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Physics 523, Quantum Field Theory II

Homework 8
Due Wednesday, 10th March 2004
Jacob Lewis Bourjaily
Renormalization of Pseudo-Scalar Yukawa Theory
Let us consider the theory generated by the Lagrangian
1 1
L = (∂µ φo )2 − m2φo φ2o + ψ o (i 6∂ − meo )ψo − igo ψ o γ 5 ψo φo .
2 2
Superficially, this theory will diverge very similarly to quantum electrodynamics because the fields
and the coupling constant have the same dimensions as in quantum electrodynamics. Therefore, we see
that the superficial divergence is given by D = 4L − 2Pφ − Pe where L represents the number of loops
and Pφ and Pe represent the number of pseudo-scalar and fermion propagator particles, respectively.
Furthermore, we see that this can be reduced to

  
3
D = 4 − Nφ − Ne , (a.1)
2
where Nφ and Ne represent the number of external pseudo-scalar and fermion lines, respectively.
We see that this implies that the following diagrams are superficially divergent:

  
a) D=4 b) D=3 c) D=2


d) D=1 e) D=0 f) D=1

g) D=0

Although vacuum energy is an extraordinarily interesting problem of physics, we will largely ignore
diagram (a) which is quite divergent. We note that because the Lagrangian is invariant under parity
transformations φ(t, x) → −φ(t, −x) any diagram with an odd number of external φ’s will give zero. In
particular, the divergent diagrams (b) and (d) will be zero.
The first divergent diagram we will consider, (c), is clearly ∼ a0 Λ2 + a1 p2 log Λ where we note that the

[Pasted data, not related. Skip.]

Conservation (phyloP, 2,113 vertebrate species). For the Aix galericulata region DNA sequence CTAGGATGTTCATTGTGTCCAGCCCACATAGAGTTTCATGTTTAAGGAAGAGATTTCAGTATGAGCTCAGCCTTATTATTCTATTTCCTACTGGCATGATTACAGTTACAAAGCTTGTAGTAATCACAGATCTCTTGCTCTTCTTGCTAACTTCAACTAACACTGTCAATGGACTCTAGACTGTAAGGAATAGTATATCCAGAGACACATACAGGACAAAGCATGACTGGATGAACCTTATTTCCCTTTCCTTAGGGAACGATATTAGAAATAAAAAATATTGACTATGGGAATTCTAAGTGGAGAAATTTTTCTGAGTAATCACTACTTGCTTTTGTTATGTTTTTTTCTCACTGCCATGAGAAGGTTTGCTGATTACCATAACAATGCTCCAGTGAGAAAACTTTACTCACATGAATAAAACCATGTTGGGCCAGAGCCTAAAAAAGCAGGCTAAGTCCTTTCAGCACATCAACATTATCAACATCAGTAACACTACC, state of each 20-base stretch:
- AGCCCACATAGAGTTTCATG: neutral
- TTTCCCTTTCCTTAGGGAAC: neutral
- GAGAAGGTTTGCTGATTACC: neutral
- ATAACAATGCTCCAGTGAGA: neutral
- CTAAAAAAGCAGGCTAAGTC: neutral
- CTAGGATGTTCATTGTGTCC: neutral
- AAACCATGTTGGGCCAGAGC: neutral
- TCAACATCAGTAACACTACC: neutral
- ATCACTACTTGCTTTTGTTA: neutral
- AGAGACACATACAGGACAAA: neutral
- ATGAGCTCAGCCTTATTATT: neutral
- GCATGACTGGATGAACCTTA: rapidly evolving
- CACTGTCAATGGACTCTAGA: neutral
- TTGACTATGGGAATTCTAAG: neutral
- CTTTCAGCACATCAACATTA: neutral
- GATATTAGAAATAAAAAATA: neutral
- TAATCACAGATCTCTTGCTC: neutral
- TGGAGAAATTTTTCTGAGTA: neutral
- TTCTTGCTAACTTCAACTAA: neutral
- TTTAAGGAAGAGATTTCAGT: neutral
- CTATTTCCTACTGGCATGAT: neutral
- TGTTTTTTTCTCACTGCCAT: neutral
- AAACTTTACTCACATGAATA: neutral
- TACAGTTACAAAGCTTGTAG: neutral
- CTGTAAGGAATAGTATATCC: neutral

term proportional to p in the expansion vanishes by parity symmetry. Similarly, we naı̈vely suspect that
the divergence of diagram (f) would be ∼ a0 Λ+ 6 p log Λ but the term linear in Λ is reduced to me log Λ
by the symmetry of the Lagrangian of chirality inversion of ψ together with φ → −φ. The diagrams (e)
and (g) are both ∼ log Λ. All together, there are six divergent constants in this theory.
We note that because the diagram (e) diverges, we must introduce a counterterm δλ which implies
λ 4
that our original Lagrangian should have included a term 4! φ .
1/2 1/2
We define renormalized fields, φo ≡ Zφ φ and ψo ≡ Z2 ψ, where Zφ and Z2 are as would be
defined canonically. Using these our Lagrangian can be written as
1 1 1/2 λ
L = Zφ (∂µ φ)2 − Zφ m2φo φ2 − Z2 ψ(i 6∂ − meo )ψ − −igo Z2 Zφ ψγ 5 ψφ − Zφ2 φ4 .
2 2 4!
Let us define the counterterms,
go 1/2
δmφ ≡ Zφ m2φo −m2φ , δme ≡ Z2 meo −me , δφ ≡ Zφ −1, δλ ≡ λo Zφ2 −λ, δ1 ≡ Z2 Zφ −1, δ2 ≡ Z2 −1.
g
Therefore, we may write our renormalized Lagrangian
1 1 λ
L = (∂µ φ)2 − m2φ φ2 + ψ(i 6∂ − me )ψ − igψγ 5 ψφ − φ4
2 2 4!
1 1 δλ
+ δφ (∂µ φ)2 − δmφ φ2 + ψ(iδ2 6∂ − δme )ψ − igδ1 ψγ 5 ψφ − φ4 . (a.4)
2 2 4!
1

2 JACOB LEWIS BOURJAILY

Let us compute the pseudo-scalar self-energy diagrams to the one-loop order, keeping only the diver-
gent pieces. This corresponds to:

k k

−iM 2 (p2 ) =
p p
+
p p
+
p
× p
k+p
Using the ‘canonical procedure’ and dropping all but divergent pieces (linear in ²−1 ) we see that
Z Z d · 5 ¸
λ dd k i d k γ i(6k + 6p + me )iγ 5 (6k + me )
−iM 2 (p2 ) = −i − g 2
Tr + i(p2 δφ − δme ),
2 (2π)d k 2 − m2φ (2π)d ((k + p)2 − m2e )(k 2 − m2e )
¡ ¢ Z 1 Z d
λ 1 Γ 1 − d2 2 d k `2 − x(1 − x)p2 − m2e
= −i − 4g dx + i(p2 δφ − δm2 ),
2 (4π)d/2 (m2φ )1−d/2 0 (2π)d (`2 − ∆)2
¡ ¢ Z 1 " ¡ ¢ ¡ ¢ #
λ 1 m2φ Γ 2 − d2 2 i d Γ 1 − d2 i Γ 2 − d2 ¡ 2 2
¢
= −i − 4g dx − + x(1 − x)p + me
2 (4π)d/2 (1 − d/2) (m2 )2−d/2 0 (4π)d/2 2 ∆1−d/2 (4π)d/2 ∆2−d/2
+ i(p2 δφ − δm2 ),
Z Z
λm2φ 2 2 i 2 1 ¡ 2 2
¢ 2 i 2 1 ¡ 2 ¢
∼i − 8g dx me − x(1 − x)p + 4g dx me + x(1 − x)p2 + i(p2 δφ − δm2 ),
32π 2 ² (4π)2 ² 0 (4π)2 ² 0
µ ¶
λm2φ 1 g2 2 2 2 1 2
=i +i 2 −2me + p + p + me + i(p2 δφ − δm2 ),
2 2
16π 2 ² 4π ² 6 6